San Francisco - When Vijaya Gadde got an offer to join Twitter’s legal team in 2011, the Arab Spring protests were fresh on her mind.
Her father-in-law, living in Egypt, had posted tweets from Cairo that were critical of then-President Hosni Mubarak and photos of Tahrir Square in turbulence.
Gadde saw Twitter as central in spreading messages of revolution and fuelling uprisings in other countries where voices had been silenced - lessons that now inform her work fighting blockades of the company’s microblogging service in Turkey and elsewhere.
“It showed me how important it was to offer the service in a way that allowed people to trust it, and that they knew we wouldn’t give their information up to governments,” she said.
Now Gadde, 39, who was promoted to general counsel in August, is in a position to lead Twitter’s free speech battles.
As the company expands internationally, she is working in the US and abroad to keep its service uncensored and protect users’ privacy.
She also helped navigate Twitter through its November initial public offering, and is the top woman reporting to chief executive Dick Costolo, who is contending with slowing user growth and a plummeting stock price.
The ban in Turkey this year, involving postings about allegations of a presidential candidate’s corruption, was the first government blockade since Gadde took over as lead counsel from Alexander Macgillivray.
In line with Twitter’s tradition of defending free speech, even if a country isn’t totally free, she filed suit in March to challenge the ban, Two weeks later, access was restored, though some suits are still pending.
“When we get government requests internationally to take down content, we are being as aggressive as possible,” Gadde said in an interview.
“In many situations where we have situations with the government, I’m the one talking with them. I need to get them comfortable with what we do.”
The shutdown in Turkey followed similar bans in recent years in China, North Korea, Pakistan, Iran and Egypt.
The work can take its toll, Macgillivray said.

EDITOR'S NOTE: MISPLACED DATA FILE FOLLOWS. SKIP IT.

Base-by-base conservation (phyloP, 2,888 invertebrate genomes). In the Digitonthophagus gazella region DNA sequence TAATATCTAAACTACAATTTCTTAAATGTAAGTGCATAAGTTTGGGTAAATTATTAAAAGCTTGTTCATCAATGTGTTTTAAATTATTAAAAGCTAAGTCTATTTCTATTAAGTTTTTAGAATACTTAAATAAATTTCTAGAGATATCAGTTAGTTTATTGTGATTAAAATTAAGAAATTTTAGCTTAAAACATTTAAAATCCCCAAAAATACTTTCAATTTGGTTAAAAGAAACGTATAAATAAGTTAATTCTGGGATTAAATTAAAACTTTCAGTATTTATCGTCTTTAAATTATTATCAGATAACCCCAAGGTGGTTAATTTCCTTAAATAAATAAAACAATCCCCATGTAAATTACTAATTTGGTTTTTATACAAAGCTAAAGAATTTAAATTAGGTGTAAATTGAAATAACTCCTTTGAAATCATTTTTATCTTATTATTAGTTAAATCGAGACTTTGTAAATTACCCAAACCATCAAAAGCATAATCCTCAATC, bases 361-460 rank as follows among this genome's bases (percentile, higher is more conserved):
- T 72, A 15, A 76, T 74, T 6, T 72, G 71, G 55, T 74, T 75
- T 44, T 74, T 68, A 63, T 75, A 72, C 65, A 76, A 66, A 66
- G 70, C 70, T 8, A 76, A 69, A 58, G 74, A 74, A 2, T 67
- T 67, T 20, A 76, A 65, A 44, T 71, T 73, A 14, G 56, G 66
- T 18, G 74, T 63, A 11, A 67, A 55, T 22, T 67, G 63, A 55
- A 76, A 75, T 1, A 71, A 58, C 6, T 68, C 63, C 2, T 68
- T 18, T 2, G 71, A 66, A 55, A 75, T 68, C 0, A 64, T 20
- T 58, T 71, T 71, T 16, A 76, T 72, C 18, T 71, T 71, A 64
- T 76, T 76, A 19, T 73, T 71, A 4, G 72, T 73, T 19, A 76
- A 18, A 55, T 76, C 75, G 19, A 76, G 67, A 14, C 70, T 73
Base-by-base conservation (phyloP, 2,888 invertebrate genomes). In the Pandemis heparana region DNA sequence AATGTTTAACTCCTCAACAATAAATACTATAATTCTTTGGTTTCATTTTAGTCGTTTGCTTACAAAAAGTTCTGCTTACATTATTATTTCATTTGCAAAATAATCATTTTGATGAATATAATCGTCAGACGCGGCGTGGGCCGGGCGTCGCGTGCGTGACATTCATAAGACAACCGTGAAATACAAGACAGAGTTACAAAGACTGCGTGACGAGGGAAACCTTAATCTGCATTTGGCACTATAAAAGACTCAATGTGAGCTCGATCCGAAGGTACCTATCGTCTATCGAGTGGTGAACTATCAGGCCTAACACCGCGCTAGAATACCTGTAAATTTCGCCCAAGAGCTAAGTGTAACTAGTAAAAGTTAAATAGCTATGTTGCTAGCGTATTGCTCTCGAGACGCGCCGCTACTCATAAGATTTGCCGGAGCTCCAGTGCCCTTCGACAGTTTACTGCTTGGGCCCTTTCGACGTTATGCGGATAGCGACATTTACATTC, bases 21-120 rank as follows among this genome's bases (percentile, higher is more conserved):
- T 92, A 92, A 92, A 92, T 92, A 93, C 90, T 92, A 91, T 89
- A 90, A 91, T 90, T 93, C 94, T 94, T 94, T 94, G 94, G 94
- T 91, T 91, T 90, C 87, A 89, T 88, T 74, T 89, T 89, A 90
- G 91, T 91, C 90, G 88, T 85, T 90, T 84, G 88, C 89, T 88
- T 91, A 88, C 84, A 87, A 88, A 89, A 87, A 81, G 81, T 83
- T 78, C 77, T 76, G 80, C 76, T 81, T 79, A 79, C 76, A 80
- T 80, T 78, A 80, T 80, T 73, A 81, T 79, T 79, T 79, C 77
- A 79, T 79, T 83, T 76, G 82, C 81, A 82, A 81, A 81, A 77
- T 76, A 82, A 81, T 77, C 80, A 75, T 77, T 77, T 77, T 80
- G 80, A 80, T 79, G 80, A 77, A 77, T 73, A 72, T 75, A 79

“At companies like Twitter, the tough thing is we’re very much under a microscope so no matter what we do there are going to be fans and detractors,” he said.
“That makes for a relatively high-pressure environment and an always-on type of world.”
After steering the company through 15 acquisitions and several international office openings, Gadde took the top legal position just months before Twitter’s IPO.
She played a central role in the legal aspects of the sale, Costolo said.
“I couldn’t imagine having gone through our IPO without her counsel and decision-making,” Costolo said in an e-mail.
Gadde, who was born in India and grew up in the town of Beaumont, Texas, has also led the company through further acquisitions to bolster advertising products, and fought off a looming intellectual-property dispute with International Business Machines Corp.
Her role in keeping Twitter up and running overseas isn’t just about free speech.
It also has implications for Twitter’s bottom line.
People outside the US accounted for 78 percent of Twitter’s active users at the end of 2013, yet only 27 percent of its revenue was from international sources.
Keeping and expanding that user base -- and making money from it -- will be key to the company’s financial success, Twitter said in filings with the US Securities and Exchange Commission.
Meanwhile, total user growth has been slowing.